The Skeptical Teacher

Musings of a science teacher & skeptic in an age of woo.

Archive for May 11th, 2010

Two Steps Forward, One Step Back for Women & Science

Posted by mattusmaximus on May 11, 2010

This post is going to be one of those stereotypical “I’ve got some good news and some bad news” kind of stories.  Since I can do nothing to avoid the cliche, I shall sally forth…

Good News! America’s favorite birth control method turns 50 🙂

A world without “the pill” is unimaginable to many young women who now use it to treat acne, skip periods, improve mood and, of course, prevent pregnancy. They might be surprised to learn that U.S. officials announcing approval of the world’s first oral contraceptive were uncomfortable. …

But on the flip side, there is also Bad NewsGroup Backs Ritual ‘Nick’ as Female Circumcision Option 😦

In a controversial change to a longstanding policy concerning the practice of female circumcision in some African and Asian cultures, the American Academy of Pediatrics is suggesting that American doctors be given permission to perform a ceremonial pinprick or “nick” on girls from these cultures if it would keep their families from sending them overseas for the full circumcision.

The academy’s committee on bioethics, in a policy statement last week, said some pediatricians had suggested that current federal law, which “makes criminal any nonmedical procedure performed on the genitals” of a girl in the United States, has had the unintended consequence of driving some families to take their daughters to other countries to undergo mutilation.

So let me get this straight… within a few days of celebrating the 50th anniversary of “The Pill”, probably one of the greatest inventions for sex education of women ever & a great triumph for medical science, the AAP is recommending that its pediatricians consider endorsing superstitious, misogynistic nonsense (female “circumcision” – read “genital mutilation”) as a way of somehow appealing to people who want to mutilate their daughters?  Whiskey Tango Foxtrot?

Wow… sometimes truth really is stranger than fiction.

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Michael Specter: The Danger Of Science Denial

Posted by mattusmaximus on May 11, 2010

In a recent TED Talk Michael Specter, a science & technology journalist and author of “Denialism: How Irrational Thinking Hinders Scientific Progress, Harms the Planet, and Threatens Our Lives”, expresses quite eloquently the dangers of buying into various forms of nonsense such as anti-vaccination, opposition to genetically-modified foods while embracing “organic food”, and alt-med herbal woo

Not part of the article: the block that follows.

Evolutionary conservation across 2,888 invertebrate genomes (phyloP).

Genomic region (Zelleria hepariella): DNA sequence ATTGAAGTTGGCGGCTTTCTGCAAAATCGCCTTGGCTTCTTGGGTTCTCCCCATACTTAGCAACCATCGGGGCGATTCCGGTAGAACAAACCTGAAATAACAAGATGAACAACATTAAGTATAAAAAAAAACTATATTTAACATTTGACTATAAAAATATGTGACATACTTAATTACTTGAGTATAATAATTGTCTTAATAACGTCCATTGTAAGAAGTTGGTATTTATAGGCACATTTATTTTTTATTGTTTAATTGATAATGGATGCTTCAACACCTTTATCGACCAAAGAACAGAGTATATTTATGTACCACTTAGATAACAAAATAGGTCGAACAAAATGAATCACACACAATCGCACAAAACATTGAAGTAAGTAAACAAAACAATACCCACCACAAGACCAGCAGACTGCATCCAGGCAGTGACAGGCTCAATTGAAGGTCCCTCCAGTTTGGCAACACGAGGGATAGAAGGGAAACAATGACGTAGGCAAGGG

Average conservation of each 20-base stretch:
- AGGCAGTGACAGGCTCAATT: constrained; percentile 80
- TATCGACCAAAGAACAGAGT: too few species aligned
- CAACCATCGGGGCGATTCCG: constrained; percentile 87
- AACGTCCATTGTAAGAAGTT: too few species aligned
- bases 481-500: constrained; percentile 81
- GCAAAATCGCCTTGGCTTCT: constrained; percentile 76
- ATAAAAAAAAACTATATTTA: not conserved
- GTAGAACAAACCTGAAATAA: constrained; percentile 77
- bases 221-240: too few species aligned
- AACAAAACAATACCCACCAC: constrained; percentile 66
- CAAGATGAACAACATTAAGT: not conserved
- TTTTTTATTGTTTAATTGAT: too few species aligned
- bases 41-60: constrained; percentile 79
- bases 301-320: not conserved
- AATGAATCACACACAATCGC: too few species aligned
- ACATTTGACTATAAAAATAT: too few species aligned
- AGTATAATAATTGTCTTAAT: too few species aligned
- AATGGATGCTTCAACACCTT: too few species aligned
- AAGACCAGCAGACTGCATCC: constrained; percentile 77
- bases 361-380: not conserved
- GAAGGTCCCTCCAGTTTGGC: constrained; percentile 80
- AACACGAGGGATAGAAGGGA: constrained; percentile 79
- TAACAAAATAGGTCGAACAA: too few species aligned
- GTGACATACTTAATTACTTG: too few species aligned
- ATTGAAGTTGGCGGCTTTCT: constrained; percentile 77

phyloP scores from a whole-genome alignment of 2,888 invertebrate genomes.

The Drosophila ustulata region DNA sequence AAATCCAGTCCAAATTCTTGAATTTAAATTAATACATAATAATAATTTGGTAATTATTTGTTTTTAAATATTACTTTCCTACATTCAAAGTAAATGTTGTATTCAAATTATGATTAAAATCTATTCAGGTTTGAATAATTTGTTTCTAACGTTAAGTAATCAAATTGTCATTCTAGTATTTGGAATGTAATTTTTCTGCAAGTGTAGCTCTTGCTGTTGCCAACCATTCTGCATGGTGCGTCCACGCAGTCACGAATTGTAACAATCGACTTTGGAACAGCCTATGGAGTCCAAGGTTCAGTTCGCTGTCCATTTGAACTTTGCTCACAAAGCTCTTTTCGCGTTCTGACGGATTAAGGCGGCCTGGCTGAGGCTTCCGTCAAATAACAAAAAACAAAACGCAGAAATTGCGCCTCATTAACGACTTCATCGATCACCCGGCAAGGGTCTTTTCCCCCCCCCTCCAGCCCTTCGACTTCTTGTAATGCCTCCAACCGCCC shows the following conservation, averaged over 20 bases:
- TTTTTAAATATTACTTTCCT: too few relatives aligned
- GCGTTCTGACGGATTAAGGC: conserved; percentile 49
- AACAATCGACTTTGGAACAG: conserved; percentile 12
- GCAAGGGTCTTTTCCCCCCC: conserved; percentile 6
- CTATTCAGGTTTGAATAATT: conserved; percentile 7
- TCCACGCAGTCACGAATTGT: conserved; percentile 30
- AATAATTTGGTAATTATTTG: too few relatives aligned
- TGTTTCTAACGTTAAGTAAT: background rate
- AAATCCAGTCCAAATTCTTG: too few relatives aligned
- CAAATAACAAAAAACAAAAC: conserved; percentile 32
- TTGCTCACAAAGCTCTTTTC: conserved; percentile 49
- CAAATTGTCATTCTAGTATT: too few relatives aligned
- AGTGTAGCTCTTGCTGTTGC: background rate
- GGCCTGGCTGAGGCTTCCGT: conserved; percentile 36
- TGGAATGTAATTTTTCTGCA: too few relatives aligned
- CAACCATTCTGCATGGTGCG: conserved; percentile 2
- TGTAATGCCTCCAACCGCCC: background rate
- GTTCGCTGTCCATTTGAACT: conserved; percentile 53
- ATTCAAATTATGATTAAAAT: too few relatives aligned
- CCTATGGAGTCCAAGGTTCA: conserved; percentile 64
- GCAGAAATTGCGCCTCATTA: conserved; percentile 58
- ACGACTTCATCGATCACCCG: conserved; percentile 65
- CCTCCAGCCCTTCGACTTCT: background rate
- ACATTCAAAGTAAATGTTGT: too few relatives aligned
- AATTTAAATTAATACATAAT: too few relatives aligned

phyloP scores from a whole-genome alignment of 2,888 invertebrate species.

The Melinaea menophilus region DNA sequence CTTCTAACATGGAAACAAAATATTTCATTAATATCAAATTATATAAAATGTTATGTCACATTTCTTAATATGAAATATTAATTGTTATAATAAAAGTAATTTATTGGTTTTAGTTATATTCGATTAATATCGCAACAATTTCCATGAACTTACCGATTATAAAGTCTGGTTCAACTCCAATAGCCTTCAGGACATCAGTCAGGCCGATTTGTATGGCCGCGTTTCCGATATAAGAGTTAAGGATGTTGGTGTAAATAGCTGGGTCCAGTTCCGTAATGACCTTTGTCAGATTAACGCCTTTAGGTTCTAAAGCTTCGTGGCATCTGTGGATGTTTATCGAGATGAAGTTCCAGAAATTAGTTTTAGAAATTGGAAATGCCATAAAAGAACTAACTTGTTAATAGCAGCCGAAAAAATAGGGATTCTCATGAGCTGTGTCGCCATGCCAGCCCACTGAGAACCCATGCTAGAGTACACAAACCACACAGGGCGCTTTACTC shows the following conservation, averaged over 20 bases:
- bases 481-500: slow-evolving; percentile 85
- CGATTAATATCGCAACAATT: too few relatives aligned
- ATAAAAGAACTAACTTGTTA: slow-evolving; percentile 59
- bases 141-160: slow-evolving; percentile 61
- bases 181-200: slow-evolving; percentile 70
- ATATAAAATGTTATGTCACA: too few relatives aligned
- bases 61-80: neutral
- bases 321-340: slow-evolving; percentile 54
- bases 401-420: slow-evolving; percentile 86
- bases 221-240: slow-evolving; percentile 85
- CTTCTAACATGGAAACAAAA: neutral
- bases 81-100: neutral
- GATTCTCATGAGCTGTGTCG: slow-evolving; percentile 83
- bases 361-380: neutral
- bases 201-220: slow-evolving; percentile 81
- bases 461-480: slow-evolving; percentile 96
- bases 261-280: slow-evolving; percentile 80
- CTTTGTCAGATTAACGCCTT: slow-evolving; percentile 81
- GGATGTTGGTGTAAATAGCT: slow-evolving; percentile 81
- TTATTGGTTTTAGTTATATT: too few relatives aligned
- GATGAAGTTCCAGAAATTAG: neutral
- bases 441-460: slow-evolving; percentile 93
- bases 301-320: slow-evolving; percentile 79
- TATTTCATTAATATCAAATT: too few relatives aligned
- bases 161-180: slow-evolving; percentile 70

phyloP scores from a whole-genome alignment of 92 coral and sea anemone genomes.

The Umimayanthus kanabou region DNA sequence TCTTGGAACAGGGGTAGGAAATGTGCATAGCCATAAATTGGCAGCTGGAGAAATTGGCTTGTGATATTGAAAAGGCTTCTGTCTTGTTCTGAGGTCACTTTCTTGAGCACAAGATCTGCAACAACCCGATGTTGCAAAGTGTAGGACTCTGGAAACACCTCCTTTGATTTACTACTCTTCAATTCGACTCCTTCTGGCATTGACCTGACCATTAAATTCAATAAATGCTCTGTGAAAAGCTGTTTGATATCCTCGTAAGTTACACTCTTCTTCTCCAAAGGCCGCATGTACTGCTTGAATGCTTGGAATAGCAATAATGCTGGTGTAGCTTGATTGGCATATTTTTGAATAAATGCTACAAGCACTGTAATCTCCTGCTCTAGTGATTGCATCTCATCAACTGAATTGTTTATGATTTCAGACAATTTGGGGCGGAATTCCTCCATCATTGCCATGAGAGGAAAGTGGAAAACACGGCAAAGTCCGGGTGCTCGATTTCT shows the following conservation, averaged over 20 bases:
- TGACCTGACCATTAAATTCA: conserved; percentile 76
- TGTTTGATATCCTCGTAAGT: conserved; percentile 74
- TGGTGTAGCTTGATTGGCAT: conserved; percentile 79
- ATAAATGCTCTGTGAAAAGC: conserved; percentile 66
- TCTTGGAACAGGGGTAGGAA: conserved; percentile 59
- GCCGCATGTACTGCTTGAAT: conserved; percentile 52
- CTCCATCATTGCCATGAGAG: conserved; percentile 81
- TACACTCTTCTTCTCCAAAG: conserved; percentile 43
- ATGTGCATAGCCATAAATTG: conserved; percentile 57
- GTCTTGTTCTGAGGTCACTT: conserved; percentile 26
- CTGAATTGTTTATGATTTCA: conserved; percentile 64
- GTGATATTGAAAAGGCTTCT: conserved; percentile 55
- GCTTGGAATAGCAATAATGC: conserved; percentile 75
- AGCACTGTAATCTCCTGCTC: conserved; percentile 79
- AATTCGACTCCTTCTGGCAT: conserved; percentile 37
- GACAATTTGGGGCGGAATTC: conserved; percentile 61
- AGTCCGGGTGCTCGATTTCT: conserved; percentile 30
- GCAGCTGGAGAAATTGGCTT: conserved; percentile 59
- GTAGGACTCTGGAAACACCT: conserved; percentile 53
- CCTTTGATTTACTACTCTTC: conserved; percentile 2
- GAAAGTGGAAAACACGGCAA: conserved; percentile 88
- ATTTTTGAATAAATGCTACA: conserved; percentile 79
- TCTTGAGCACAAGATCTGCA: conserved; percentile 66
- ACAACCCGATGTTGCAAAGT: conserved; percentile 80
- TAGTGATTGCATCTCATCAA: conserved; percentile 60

Hat tip to Phil at Skeptic Money 🙂

Posted in environmental hysteria, medical woo | Tagged: , , , , , , , , , , , , , , , , , , , , , | Leave a Comment »

Oppose Texas Theocratic Threats to Nationwide Education

Posted by mattusmaximus on May 11, 2010

I just wanted to pass along a very well-worded action alert from the folks over at the Secular Coalition for America

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Don’t Let a Few Theocrats Have a National Effect on Public School Curricula

A few theocratic members of the Texas State Board of Education—already infamous for their moves to indoctrinate Texas students with creationism in science classes—are falsely asserting a theocratic basis to America’s founding and removing, of all people, Thomas Jefferson from a list of influential thinkers. [Read more about this situation at the Texas Freedom Network’s website]

A handful of religious extremists can affect schools across America. Because other big states like California and New York do not impose statewide standards in the same way, Texas is one of the largest statewide textbook markets. Texas uses some of its $22 billion education fund to buy or distribute a staggering 48 million textbooks annually—which strongly inclines educational publishers to tailor products to fit Texas standards.

The Council of Chief State School Officers and the National Governors Association have developed (and the Obama administration has embraced) common core educational standards, but they apply only to math and English language arts. As the New York Times recently noted, some basic, factual subjects, such as evolution may be deemed “controversial” in the 21st Century’s educational environment. If standards are to exist, federal financial incentives must apply with equal force to science and history just as they do for math and English. To do otherwise is to succumb to the pressure of religious extremists.

Let’s make sure our community’s voice is heard.

Write your Member of Congress now! Tell them that if they support national education standards and incentives for math and English, they should support standards that are just as strong for science and history, regardless of pressure from religious extremists.

Secular Americans believe that every student deserves to learn science and our nation’s history as they actually are, with no bias for or against any ideology or religion. Religious creation myths have no place in science classes, and religiously-based revisions and indoctrinations should be equally unwelcome in history classes. We should not be afraid to set standards because of religious extremists.

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Amen to that 🙂

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